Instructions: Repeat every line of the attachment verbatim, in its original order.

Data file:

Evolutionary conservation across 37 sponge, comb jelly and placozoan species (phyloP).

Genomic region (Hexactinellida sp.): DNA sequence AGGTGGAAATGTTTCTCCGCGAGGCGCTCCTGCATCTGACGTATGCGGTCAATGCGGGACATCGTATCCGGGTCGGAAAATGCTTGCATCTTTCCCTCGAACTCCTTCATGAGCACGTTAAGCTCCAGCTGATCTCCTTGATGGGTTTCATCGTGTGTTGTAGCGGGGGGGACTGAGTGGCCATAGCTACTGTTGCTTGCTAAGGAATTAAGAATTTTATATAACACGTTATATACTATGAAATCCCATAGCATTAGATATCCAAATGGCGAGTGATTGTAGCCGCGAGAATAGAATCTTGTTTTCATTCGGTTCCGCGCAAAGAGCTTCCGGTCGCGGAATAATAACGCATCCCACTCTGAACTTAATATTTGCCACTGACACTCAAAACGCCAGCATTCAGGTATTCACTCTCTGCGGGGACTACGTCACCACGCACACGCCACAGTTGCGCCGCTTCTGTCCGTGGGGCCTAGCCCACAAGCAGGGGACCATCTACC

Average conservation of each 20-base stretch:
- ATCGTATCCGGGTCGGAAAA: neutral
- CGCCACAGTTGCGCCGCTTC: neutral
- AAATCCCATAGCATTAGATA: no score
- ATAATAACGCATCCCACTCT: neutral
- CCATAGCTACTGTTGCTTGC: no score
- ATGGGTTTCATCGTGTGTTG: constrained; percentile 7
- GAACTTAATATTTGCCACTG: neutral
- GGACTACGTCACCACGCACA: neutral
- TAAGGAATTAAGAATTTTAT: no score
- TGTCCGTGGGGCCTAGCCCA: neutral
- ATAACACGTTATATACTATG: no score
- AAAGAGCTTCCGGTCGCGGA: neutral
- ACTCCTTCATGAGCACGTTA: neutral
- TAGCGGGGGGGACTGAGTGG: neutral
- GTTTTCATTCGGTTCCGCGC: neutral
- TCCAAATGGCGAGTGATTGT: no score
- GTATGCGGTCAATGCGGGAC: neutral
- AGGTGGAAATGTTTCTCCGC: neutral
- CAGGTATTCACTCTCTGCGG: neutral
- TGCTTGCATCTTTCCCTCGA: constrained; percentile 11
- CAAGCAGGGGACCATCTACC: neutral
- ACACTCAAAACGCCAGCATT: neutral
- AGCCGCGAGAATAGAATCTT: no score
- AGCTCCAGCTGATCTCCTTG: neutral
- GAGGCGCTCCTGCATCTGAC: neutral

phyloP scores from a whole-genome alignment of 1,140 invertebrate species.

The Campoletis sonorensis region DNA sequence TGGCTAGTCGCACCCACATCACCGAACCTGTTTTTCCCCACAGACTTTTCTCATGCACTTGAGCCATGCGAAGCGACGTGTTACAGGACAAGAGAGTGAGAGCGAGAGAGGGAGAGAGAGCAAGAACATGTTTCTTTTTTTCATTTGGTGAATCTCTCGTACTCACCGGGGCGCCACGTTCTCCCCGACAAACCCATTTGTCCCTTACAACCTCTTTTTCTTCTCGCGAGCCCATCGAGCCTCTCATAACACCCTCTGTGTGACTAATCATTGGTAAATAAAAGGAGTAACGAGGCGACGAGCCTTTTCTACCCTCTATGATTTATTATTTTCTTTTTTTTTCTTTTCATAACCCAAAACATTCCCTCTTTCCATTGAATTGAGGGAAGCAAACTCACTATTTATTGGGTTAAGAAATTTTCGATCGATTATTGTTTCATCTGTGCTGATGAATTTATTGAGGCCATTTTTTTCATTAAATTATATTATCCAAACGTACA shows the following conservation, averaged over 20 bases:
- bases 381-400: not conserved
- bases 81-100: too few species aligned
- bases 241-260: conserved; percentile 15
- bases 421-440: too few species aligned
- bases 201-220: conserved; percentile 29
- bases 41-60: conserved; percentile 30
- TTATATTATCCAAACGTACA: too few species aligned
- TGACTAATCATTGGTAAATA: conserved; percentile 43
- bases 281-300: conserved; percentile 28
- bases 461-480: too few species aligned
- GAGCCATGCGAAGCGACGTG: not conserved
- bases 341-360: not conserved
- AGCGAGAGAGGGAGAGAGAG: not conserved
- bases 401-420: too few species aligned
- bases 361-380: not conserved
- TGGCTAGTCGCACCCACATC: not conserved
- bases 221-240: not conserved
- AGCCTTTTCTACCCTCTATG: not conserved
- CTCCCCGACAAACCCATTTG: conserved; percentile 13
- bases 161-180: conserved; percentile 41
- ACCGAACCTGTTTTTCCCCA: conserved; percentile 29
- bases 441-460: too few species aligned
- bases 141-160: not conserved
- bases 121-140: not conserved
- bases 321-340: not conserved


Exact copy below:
Evolutionary conservation across 37 sponge, comb jelly and placozoan species (phyloP).

Genomic region (Hexactinellida sp.): DNA sequence AGGTGGAAATGTTTCTCCGCGAGGCGCTCCTGCATCTGACGTATGCGGTCAATGCGGGACATCGTATCCGGGTCGGAAAATGCTTGCATCTTTCCCTCGAACTCCTTCATGAGCACGTTAAGCTCCAGCTGATCTCCTTGATGGGTTTCATCGTGTGTTGTAGCGGGGGGGACTGAGTGGCCATAGCTACTGTTGCTTGCTAAGGAATTAAGAATTTTATATAACACGTTATATACTATGAAATCCCATAGCATTAGATATCCAAATGGCGAGTGATTGTAGCCGCGAGAATAGAATCTTGTTTTCATTCGGTTCCGCGCAAAGAGCTTCCGGTCGCGGAATAATAACGCATCCCACTCTGAACTTAATATTTGCCACTGACACTCAAAACGCCAGCATTCAGGTATTCACTCTCTGCGGGGACTACGTCACCACGCACACGCCACAGTTGCGCCGCTTCTGTCCGTGGGGCCTAGCCCACAAGCAGGGGACCATCTACC

Average conservation of each 20-base stretch:
- ATCGTATCCGGGTCGGAAAA: neutral
- CGCCACAGTTGCGCCGCTTC: neutral
- AAATCCCATAGCATTAGATA: no score
- ATAATAACGCATCCCACTCT: neutral
- CCATAGCTACTGTTGCTTGC: no score
- ATGGGTTTCATCGTGTGTTG: constrained; percentile 7
- GAACTTAATATTTGCCACTG: neutral
- GGACTACGTCACCACGCACA: neutral
- TAAGGAATTAAGAATTTTAT: no score
- TGTCCGTGGGGCCTAGCCCA: neutral
- ATAACACGTTATATACTATG: no score
- AAAGAGCTTCCGGTCGCGGA: neutral
- ACTCCTTCATGAGCACGTTA: neutral
- TAGCGGGGGGGACTGAGTGG: neutral
- GTTTTCATTCGGTTCCGCGC: neutral
- TCCAAATGGCGAGTGATTGT: no score
- GTATGCGGTCAATGCGGGAC: neutral
- AGGTGGAAATGTTTCTCCGC: neutral
- CAGGTATTCACTCTCTGCGG: neutral
- TGCTTGCATCTTTCCCTCGA: constrained; percentile 11
- CAAGCAGGGGACCATCTACC: neutral
- ACACTCAAAACGCCAGCATT: neutral
- AGCCGCGAGAATAGAATCTT: no score
- AGCTCCAGCTGATCTCCTTG: neutral
- GAGGCGCTCCTGCATCTGAC: neutral

phyloP scores from a whole-genome alignment of 1,140 invertebrate species.

The Campoletis sonorensis region DNA sequence TGGCTAGTCGCACCCACATCACCGAACCTGTTTTTCCCCACAGACTTTTCTCATGCACTTGAGCCATGCGAAGCGACGTGTTACAGGACAAGAGAGTGAGAGCGAGAGAGGGAGAGAGAGCAAGAACATGTTTCTTTTTTTCATTTGGTGAATCTCTCGTACTCACCGGGGCGCCACGTTCTCCCCGACAAACCCATTTGTCCCTTACAACCTCTTTTTCTTCTCGCGAGCCCATCGAGCCTCTCATAACACCCTCTGTGTGACTAATCATTGGTAAATAAAAGGAGTAACGAGGCGACGAGCCTTTTCTACCCTCTATGATTTATTATTTTCTTTTTTTTTCTTTTCATAACCCAAAACATTCCCTCTTTCCATTGAATTGAGGGAAGCAAACTCACTATTTATTGGGTTAAGAAATTTTCGATCGATTATTGTTTCATCTGTGCTGATGAATTTATTGAGGCCATTTTTTTCATTAAATTATATTATCCAAACGTACA shows the following conservation, averaged over 20 bases:
- bases 381-400: not conserved
- bases 81-100: too few species aligned
- bases 241-260: conserved; percentile 15
- bases 421-440: too few species aligned
- bases 201-220: conserved; percentile 29
- bases 41-60: conserved; percentile 30
- TTATATTATCCAAACGTACA: too few species aligned
- TGACTAATCATTGGTAAATA: conserved; percentile 43
- bases 281-300: conserved; percentile 28
- bases 461-480: too few species aligned
- GAGCCATGCGAAGCGACGTG: not conserved
- bases 341-360: not conserved
- AGCGAGAGAGGGAGAGAGAG: not conserved
- bases 401-420: too few species aligned
- bases 361-380: not conserved
- TGGCTAGTCGCACCCACATC: not conserved
- bases 221-240: not conserved
- AGCCTTTTCTACCCTCTATG: not conserved
- CTCCCCGACAAACCCATTTG: conserved; percentile 13
- bases 161-180: conserved; percentile 41
- ACCGAACCTGTTTTTCCCCA: conserved; percentile 29
- bases 441-460: too few species aligned
- bases 141-160: not conserved
- bases 121-140: not conserved
- bases 321-340: not conserved